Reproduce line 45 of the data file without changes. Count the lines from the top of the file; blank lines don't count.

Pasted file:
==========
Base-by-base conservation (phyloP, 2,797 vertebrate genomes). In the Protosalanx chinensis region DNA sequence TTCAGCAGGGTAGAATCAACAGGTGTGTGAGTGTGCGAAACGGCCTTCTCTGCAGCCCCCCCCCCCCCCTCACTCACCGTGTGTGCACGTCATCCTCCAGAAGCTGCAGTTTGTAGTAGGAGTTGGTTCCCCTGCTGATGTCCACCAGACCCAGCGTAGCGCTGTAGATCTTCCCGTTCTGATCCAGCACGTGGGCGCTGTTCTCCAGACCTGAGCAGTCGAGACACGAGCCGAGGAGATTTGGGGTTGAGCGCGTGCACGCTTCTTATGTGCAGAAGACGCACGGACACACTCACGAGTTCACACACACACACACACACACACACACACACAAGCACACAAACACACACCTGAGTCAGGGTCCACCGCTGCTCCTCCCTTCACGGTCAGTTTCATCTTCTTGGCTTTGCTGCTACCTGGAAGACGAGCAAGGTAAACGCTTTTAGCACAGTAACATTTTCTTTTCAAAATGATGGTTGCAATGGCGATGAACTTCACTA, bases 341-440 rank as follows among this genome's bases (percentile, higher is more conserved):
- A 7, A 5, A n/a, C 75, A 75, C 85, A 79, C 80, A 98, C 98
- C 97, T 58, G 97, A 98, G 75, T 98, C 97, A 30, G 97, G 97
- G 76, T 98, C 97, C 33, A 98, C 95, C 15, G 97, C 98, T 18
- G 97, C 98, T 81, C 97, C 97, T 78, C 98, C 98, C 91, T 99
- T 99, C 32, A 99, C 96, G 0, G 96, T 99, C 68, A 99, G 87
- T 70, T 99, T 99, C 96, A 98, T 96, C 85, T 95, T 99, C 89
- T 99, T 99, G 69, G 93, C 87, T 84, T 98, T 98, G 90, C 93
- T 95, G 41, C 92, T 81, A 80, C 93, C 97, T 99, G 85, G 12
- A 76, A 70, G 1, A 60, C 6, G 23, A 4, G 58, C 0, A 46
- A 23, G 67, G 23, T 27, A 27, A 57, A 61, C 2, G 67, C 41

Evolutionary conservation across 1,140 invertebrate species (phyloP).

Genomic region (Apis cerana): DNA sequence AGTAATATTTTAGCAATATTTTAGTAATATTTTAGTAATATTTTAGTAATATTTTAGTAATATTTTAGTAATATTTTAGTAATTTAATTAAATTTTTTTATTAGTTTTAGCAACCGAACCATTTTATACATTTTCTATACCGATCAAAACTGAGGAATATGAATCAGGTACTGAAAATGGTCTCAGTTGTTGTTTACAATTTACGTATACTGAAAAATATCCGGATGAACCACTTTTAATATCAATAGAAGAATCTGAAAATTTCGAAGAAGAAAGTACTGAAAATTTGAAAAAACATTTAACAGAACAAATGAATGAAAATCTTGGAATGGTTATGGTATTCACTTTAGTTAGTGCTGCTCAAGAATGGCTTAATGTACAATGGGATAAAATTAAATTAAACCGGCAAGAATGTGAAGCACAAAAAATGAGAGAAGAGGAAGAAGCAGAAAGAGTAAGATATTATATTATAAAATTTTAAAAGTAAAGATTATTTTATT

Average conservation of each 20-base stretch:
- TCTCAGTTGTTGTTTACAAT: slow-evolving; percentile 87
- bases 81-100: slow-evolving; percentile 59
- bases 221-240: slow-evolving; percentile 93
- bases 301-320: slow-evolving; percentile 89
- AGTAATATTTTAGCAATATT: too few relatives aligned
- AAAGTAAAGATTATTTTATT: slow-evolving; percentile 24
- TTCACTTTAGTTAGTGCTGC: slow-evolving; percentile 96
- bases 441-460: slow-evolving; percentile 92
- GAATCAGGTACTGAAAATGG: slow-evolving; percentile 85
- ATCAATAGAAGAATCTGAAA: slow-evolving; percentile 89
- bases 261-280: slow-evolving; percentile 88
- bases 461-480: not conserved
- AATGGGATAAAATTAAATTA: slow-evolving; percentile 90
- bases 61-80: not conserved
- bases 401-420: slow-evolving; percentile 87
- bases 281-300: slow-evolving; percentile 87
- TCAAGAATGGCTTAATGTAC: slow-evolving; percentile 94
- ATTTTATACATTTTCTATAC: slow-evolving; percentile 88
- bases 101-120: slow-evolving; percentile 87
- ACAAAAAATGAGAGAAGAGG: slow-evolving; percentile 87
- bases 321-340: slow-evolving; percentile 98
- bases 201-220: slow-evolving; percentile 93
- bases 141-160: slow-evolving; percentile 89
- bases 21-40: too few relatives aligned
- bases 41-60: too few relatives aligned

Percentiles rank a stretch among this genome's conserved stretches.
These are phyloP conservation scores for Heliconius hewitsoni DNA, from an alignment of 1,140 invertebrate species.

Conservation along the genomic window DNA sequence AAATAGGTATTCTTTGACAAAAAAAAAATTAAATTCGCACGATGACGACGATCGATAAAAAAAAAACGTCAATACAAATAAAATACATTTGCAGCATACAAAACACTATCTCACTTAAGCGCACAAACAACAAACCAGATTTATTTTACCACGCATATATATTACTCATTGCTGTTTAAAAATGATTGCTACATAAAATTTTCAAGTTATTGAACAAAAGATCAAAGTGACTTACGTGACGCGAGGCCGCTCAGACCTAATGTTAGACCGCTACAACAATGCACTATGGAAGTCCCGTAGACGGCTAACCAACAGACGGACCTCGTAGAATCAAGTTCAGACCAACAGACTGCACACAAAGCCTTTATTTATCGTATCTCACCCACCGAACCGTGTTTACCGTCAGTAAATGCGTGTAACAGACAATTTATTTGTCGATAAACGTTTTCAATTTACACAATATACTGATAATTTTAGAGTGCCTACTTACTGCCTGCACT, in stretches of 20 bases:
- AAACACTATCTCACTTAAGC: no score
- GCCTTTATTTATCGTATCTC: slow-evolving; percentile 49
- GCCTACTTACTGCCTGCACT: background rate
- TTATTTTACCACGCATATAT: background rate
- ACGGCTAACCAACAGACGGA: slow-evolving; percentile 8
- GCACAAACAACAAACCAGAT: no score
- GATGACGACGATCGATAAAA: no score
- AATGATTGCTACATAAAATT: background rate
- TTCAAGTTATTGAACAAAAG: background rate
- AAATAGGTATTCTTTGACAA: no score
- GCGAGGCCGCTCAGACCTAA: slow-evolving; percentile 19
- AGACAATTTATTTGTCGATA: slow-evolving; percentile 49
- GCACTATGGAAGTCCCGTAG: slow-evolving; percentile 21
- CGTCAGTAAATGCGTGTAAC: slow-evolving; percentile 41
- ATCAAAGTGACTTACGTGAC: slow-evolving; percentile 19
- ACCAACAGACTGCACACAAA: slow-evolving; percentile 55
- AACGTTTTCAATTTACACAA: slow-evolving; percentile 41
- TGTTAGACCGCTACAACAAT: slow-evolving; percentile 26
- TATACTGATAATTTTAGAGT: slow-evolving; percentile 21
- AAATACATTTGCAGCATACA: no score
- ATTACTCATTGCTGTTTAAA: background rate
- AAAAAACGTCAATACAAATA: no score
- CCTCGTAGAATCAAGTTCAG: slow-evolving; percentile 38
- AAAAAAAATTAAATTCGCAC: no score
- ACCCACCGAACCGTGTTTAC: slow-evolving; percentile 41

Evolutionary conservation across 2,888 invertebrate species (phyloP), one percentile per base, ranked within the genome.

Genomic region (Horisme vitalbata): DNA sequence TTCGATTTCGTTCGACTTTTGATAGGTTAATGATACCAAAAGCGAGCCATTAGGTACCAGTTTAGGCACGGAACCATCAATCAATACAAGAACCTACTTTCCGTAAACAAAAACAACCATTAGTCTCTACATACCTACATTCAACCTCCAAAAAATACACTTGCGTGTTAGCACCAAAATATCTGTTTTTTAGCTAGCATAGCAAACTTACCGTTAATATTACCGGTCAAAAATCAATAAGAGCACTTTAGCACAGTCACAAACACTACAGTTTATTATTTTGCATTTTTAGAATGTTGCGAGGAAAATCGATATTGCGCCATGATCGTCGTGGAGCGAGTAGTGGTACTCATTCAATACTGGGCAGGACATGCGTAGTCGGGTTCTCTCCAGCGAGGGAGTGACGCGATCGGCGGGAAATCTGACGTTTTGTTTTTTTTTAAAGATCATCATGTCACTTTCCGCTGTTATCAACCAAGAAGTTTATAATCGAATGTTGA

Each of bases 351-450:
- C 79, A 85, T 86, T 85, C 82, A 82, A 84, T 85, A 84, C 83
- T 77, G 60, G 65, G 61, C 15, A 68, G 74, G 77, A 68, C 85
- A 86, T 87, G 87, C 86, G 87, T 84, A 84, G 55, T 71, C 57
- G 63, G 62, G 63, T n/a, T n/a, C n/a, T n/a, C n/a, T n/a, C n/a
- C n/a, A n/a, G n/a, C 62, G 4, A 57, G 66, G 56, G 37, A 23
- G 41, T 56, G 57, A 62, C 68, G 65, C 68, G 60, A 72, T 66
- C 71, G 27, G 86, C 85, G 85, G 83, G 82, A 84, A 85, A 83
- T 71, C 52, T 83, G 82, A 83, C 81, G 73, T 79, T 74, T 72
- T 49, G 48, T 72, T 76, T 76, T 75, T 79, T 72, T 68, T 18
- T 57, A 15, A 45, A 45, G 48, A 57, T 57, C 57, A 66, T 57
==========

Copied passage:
- GCCTACTTACTGCCTGCACT: background rate